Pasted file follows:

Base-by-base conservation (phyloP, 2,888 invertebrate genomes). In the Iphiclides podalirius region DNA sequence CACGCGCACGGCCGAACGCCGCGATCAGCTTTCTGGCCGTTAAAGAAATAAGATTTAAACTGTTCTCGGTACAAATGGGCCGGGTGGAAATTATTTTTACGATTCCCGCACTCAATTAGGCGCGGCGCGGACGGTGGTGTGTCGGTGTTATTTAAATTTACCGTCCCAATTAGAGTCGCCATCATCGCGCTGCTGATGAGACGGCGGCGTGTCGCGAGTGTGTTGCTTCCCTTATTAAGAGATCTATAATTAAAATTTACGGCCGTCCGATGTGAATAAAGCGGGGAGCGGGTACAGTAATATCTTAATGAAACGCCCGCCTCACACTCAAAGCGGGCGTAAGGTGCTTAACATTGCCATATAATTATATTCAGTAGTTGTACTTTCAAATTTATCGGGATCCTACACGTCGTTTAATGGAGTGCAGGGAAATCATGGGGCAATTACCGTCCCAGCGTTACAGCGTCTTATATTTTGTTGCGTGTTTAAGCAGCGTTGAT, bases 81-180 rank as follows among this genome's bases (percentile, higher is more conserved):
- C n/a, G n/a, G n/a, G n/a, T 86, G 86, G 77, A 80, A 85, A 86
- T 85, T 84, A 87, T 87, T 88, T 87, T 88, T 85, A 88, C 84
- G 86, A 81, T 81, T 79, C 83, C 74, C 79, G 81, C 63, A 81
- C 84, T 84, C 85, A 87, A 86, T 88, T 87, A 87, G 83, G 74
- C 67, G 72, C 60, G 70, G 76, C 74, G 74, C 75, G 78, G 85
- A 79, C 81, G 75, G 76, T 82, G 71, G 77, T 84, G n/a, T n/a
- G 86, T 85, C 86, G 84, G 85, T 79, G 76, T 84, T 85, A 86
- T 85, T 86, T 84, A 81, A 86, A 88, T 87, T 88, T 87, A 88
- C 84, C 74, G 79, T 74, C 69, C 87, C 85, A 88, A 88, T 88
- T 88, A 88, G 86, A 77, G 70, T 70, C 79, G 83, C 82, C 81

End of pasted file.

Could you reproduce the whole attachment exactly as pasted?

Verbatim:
Base-by-base conservation (phyloP, 2,888 invertebrate genomes). In the Iphiclides podalirius region DNA sequence CACGCGCACGGCCGAACGCCGCGATCAGCTTTCTGGCCGTTAAAGAAATAAGATTTAAACTGTTCTCGGTACAAATGGGCCGGGTGGAAATTATTTTTACGATTCCCGCACTCAATTAGGCGCGGCGCGGACGGTGGTGTGTCGGTGTTATTTAAATTTACCGTCCCAATTAGAGTCGCCATCATCGCGCTGCTGATGAGACGGCGGCGTGTCGCGAGTGTGTTGCTTCCCTTATTAAGAGATCTATAATTAAAATTTACGGCCGTCCGATGTGAATAAAGCGGGGAGCGGGTACAGTAATATCTTAATGAAACGCCCGCCTCACACTCAAAGCGGGCGTAAGGTGCTTAACATTGCCATATAATTATATTCAGTAGTTGTACTTTCAAATTTATCGGGATCCTACACGTCGTTTAATGGAGTGCAGGGAAATCATGGGGCAATTACCGTCCCAGCGTTACAGCGTCTTATATTTTGTTGCGTGTTTAAGCAGCGTTGAT, bases 81-180 rank as follows among this genome's bases (percentile, higher is more conserved):
- C n/a, G n/a, G n/a, G n/a, T 86, G 86, G 77, A 80, A 85, A 86
- T 85, T 84, A 87, T 87, T 88, T 87, T 88, T 85, A 88, C 84
- G 86, A 81, T 81, T 79, C 83, C 74, C 79, G 81, C 63, A 81
- C 84, T 84, C 85, A 87, A 86, T 88, T 87, A 87, G 83, G 74
- C 67, G 72, C 60, G 70, G 76, C 74, G 74, C 75, G 78, G 85
- A 79, C 81, G 75, G 76, T 82, G 71, G 77, T 84, G n/a, T n/a
- G 86, T 85, C 86, G 84, G 85, T 79, G 76, T 84, T 85, A 86
- T 85, T 86, T 84, A 81, A 86, A 88, T 87, T 88, T 87, A 88
- C 84, C 74, G 79, T 74, C 69, C 87, C 85, A 88, A 88, T 88
- T 88, A 88, G 86, A 77, G 70, T 70, C 79, G 83, C 82, C 81